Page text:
6) The completed piece. When the piece is completed on time, it is delivered to the group. Generally, only one master copy is provided, because of course the group has permission to make copies according to the group's needs. Remember, unless the group has specific permission from the copyright holder, the group does NOT have permission to give this piece to another group for performance. In the case of copyrighted material, the copyright holder is the company that owns the material the piece is based on. In the case of public domain material, the copyright holder is your writer.

7) Publication. Most often, both the group and the writer would like to see the commissioned project published so that others may perform the piece. In general, the writer pursues publication of the work.

In the case of copyrighted material, the publisher enters fresh negotiations with the copyright holder concerning publication. Permission to create the work for an individual group does not guarantee that permission will be given to publish the piece more widely.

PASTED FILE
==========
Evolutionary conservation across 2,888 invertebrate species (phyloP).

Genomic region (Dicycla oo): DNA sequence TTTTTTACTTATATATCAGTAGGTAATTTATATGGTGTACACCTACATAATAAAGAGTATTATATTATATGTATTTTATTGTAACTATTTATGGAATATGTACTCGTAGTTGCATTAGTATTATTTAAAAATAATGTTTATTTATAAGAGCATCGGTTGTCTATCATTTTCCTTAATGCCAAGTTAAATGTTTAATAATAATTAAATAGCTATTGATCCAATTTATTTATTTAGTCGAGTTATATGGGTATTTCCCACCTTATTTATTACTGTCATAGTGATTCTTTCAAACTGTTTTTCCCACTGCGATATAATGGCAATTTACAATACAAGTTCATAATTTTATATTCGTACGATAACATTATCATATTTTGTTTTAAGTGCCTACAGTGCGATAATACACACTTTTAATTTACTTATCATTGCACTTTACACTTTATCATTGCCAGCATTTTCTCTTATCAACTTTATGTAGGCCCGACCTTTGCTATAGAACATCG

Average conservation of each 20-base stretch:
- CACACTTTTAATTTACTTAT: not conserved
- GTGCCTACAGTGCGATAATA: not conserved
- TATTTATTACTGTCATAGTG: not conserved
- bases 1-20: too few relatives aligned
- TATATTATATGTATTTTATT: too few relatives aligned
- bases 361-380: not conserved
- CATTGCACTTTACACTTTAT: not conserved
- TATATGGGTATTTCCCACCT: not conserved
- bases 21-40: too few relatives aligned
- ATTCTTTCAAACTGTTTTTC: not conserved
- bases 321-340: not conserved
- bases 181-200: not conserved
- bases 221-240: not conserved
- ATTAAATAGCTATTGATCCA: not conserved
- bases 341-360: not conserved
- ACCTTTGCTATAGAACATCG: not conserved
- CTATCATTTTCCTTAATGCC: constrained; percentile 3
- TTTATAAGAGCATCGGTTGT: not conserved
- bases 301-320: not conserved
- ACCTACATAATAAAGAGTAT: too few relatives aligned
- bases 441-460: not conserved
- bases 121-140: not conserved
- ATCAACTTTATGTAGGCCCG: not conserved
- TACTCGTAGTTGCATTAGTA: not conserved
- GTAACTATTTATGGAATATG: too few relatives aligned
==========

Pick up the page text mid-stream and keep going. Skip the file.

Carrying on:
When the piece is published, it should have a suitable dedication line which acknowledges the commissioning group and the occasion or person for which the piece was written.

Some writers make a practice of sending the group printed copies upon publication, others do not.

It is important for the group to keep in mind that the publication process is often a very lengthy one. It is not uncommon for a group to receive the completed work a year or more after making initial contact with a writer. It may very well take another year or more for the writer to spark a publisher's interest in the piece. Even after a piece is accepted for publication, it is common practice for that piece to be printed and distributed two years later. So understand that commissioning a work does not mean that the piece will "see the light of day" any time soon.